Usually, you'll be awake during cardiac catheterization, but given medications to help you relax. Recovery time for a cardiac catheterization is quick, and there's a low risk of complications.

Carotid angioplasty (kuh-ROT-id AN-jee-o-plas-tee) is a procedure that opens clogged arteries to prevent or treat stroke. The carotid arteries are located on each side of your neck and are the main arteries supplying blood to your brain. The procedure involves temporarily inserting and inflating a tiny balloon where your carotid artery is clogged to widen the artery.

Carotid angioplasty is often combined with the placement of a small metal coil called a stent in the clogged artery. The stent helps prop the artery open and decreases the chance of it narrowing again. Carotid angioplasty and stenting may be used when traditional carotid surgery isn't feasible or is too risky.

A chemical peel is a skin-resurfacing procedure in which a chemical solution is applied to skin to peel away the top layers. The skin that grows back after a chemical peel is smoother and younger looking.

Chemical peels are used to treat wrinkles, skin discoloration and scars — typically on the face. A chemical peel can be done alone or in combination with other cosmetic procedures.

Chemical peels can be done at different depths — light, medium or deep — depending on your desired results. Each type of chemical peel uses a different chemical solution. Deeper chemical peels produce more-dramatic results, but also involve longer recovery times.

Chemotherapy is a drug treatment that uses powerful chemicals to kill fast-growing cells in your body. Chemotherapy is most often used to treat cancer, since cancer cells grow and multiply much more quickly than most cells in the body. Many different chemotherapy drugs are available. Chemotherapy drugs can be used alone or in combination to treat a wide variety of cancers. Though chemotherapy is an effective way to treat many types of cancer, chemotherapy treatment also carries a risk of side effects. Some chemotherapy side effects are mild and treatable, while others can cause serious complications.

Chemotherapy for breast cancer uses powerful drugs to target and destroy breast cancer cells. Chemotherapy for breast cancer frequently is used with other treatments, such as surgery, radiation or hormonal therapy. Combining chemotherapy for breast cancer with other treatments may increase the chance of a cure or decrease the risk of the cancer returning.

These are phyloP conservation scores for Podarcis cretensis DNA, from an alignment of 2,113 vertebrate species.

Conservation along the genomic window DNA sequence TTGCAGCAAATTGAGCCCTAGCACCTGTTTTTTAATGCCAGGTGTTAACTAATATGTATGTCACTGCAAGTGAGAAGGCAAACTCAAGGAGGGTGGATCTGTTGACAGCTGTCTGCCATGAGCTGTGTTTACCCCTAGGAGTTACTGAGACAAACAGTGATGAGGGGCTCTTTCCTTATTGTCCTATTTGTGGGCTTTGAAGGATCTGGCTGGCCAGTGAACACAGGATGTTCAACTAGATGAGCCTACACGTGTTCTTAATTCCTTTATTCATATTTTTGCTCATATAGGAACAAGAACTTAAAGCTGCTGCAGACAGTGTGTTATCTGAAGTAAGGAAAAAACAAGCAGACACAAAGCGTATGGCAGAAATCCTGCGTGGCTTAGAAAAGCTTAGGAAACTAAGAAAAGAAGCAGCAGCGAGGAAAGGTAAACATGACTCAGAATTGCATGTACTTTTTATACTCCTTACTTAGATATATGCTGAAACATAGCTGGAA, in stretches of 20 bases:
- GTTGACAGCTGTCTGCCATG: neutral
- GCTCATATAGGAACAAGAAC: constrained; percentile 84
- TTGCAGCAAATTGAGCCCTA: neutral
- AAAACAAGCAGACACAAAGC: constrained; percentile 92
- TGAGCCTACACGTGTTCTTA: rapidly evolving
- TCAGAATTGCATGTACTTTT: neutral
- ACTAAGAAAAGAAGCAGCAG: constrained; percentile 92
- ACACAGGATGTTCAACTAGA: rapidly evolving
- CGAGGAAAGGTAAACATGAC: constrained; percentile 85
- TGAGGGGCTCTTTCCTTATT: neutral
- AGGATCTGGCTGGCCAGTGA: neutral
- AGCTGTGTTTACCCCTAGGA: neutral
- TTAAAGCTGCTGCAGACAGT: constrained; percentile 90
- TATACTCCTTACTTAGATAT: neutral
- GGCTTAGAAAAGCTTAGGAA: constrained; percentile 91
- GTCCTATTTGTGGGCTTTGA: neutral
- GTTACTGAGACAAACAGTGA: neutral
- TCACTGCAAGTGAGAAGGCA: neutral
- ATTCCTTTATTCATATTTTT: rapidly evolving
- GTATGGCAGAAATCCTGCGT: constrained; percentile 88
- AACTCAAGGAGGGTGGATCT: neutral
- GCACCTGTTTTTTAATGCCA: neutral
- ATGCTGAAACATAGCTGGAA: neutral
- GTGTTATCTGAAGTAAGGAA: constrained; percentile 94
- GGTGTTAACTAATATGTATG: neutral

If the cancer has recurred or spread, chemotherapy for breast cancer may control the cancer to help you live longer. Or it can help ease symptoms the cancer is causing.

But chemotherapy for breast cancer also carries a risk of side effects — some temporary and mild, others more serious or permanent. Your doctor can help you decide whether chemotherapy for breast cancer is a good choice for you.

Chest X-ray is a very commonly used imaging technique that produces images of the body structures especially bones and soft tissues. In this technique, an X-ray beam passes through the body and gets absorbed in multiple body structures depending upon their density. A chest X-ray helps to see and produce images of the following body structures and problems associated with them:

  • Lungs
  • Heart
  • Vasculature
  • Rib cage and various other bones of the chest and spine.
  • Airways

Metals and Bones are the most dense structures in the human body. Bones and metal present in the body appear to be white in an X-ray. Muscles and fat appear in different shades of grey.  The air in the lungs of the human body appears to be black in color.

Chest X-ray is a type of electromagnetic radiation similar to visible light. These radiations when captured form an image on the X-ray film or the monitor. The image hence formed helps the doctor to locate the affected area in the patient’s body.

In case of a chest pain, shortness of breath or chest injury, the doctor may advise to get a chest X-ray done. This helps the doctor to locate fractures, abnormalities in heart or lungs, and multiple other abnormalities.